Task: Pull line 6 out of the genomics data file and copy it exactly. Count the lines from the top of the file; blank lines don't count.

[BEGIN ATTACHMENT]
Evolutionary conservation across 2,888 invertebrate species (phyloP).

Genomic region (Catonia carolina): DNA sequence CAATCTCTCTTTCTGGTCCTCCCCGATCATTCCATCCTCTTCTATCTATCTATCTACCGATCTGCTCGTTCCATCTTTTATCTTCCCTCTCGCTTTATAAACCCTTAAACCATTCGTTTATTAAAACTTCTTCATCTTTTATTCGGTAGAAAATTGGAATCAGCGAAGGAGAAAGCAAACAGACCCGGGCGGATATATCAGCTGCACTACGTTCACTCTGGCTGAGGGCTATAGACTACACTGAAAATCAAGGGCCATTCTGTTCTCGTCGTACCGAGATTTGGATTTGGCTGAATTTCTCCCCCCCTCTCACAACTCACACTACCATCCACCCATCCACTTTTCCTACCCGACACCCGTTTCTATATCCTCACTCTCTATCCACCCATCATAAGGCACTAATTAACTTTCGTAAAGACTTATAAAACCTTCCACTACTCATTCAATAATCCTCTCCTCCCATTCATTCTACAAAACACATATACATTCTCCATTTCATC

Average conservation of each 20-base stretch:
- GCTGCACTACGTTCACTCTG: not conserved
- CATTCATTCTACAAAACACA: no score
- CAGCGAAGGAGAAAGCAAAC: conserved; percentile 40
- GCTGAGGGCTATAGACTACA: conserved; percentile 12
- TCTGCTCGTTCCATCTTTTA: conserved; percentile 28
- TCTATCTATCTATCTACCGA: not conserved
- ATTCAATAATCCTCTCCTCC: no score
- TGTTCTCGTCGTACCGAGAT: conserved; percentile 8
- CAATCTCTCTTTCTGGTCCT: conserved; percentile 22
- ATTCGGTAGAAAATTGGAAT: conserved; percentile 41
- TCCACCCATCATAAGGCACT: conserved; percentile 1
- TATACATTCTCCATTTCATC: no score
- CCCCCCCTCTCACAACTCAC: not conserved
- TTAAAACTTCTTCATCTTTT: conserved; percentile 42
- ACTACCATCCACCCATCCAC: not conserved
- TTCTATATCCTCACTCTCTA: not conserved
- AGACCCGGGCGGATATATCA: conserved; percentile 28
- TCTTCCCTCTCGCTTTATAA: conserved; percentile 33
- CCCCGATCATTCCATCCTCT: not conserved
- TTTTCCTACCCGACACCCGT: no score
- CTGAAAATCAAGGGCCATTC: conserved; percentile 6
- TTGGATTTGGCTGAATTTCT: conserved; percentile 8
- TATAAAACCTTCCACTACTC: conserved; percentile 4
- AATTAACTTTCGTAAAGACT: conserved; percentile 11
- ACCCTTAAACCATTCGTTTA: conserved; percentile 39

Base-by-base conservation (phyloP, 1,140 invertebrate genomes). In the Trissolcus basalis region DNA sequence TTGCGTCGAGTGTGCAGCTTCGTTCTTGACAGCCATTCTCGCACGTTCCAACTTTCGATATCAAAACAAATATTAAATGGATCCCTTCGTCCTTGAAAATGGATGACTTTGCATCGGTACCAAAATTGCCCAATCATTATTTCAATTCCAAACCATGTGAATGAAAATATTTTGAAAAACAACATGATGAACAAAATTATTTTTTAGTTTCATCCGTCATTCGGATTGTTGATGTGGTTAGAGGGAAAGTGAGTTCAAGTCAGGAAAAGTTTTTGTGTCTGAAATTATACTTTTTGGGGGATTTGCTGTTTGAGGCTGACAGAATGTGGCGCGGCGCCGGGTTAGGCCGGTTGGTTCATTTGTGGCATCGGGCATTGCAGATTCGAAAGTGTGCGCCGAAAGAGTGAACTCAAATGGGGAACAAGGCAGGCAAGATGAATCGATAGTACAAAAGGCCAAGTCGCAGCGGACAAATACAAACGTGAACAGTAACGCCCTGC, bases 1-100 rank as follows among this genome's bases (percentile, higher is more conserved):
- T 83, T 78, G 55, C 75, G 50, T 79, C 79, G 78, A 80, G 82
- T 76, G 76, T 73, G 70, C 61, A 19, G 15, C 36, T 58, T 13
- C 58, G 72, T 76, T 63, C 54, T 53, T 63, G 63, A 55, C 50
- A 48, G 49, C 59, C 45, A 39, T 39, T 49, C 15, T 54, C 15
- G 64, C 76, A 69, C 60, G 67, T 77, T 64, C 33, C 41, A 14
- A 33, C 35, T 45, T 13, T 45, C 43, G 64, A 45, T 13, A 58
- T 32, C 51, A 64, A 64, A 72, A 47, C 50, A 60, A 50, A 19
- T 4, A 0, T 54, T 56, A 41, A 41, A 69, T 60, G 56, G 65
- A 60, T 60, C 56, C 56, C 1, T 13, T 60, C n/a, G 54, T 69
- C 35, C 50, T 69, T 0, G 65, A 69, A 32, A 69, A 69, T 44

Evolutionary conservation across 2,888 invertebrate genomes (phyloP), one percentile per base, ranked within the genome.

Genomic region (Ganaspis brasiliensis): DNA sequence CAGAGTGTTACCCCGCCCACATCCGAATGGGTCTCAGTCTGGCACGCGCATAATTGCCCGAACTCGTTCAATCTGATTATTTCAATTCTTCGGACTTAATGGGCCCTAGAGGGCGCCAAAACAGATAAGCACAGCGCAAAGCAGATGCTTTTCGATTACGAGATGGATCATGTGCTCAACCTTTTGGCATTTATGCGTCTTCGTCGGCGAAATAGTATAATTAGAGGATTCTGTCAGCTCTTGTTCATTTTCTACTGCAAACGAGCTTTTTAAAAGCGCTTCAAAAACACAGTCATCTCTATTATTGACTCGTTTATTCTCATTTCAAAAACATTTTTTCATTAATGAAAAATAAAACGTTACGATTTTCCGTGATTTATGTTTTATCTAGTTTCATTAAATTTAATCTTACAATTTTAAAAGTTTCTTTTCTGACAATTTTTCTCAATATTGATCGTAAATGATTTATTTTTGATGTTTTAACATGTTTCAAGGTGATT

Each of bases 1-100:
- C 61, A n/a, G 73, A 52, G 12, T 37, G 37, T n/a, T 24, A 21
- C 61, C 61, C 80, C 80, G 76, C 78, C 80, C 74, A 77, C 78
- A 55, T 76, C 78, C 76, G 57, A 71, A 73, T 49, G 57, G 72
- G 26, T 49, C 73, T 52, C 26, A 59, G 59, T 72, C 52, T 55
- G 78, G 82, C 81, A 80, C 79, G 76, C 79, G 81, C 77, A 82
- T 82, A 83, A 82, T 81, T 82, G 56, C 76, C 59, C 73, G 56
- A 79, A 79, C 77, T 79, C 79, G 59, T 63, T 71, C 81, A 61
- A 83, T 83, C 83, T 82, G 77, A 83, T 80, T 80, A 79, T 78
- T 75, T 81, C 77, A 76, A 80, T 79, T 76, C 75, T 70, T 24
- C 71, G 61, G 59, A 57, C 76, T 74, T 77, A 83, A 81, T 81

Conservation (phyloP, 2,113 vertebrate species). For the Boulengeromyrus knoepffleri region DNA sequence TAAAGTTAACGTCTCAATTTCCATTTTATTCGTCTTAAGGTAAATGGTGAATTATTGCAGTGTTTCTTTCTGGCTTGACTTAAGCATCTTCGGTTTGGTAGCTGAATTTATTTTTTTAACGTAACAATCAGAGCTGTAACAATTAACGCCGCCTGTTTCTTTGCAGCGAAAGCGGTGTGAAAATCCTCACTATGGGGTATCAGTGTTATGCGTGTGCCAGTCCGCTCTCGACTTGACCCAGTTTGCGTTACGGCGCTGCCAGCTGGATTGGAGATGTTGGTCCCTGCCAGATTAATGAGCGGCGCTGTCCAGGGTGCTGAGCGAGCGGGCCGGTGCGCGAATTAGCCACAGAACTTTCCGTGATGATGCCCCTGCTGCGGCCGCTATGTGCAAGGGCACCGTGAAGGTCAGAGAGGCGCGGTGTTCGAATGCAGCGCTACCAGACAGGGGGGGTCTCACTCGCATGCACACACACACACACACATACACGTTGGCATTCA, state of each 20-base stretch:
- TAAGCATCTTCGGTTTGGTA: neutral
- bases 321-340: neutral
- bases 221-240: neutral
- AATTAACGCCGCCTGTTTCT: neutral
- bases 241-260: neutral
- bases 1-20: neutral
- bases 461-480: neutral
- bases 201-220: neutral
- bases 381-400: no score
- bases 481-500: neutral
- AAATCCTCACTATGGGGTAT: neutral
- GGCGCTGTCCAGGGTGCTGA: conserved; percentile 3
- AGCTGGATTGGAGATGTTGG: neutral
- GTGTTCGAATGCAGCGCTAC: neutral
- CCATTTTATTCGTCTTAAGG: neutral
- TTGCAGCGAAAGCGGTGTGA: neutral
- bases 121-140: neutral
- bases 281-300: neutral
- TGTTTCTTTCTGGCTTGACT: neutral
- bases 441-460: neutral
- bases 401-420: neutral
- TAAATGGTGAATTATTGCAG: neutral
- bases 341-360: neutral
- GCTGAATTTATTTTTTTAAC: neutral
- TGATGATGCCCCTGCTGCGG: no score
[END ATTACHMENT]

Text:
- CAGCGAAGGAGAAAGCAAAC: conserved; percentile 40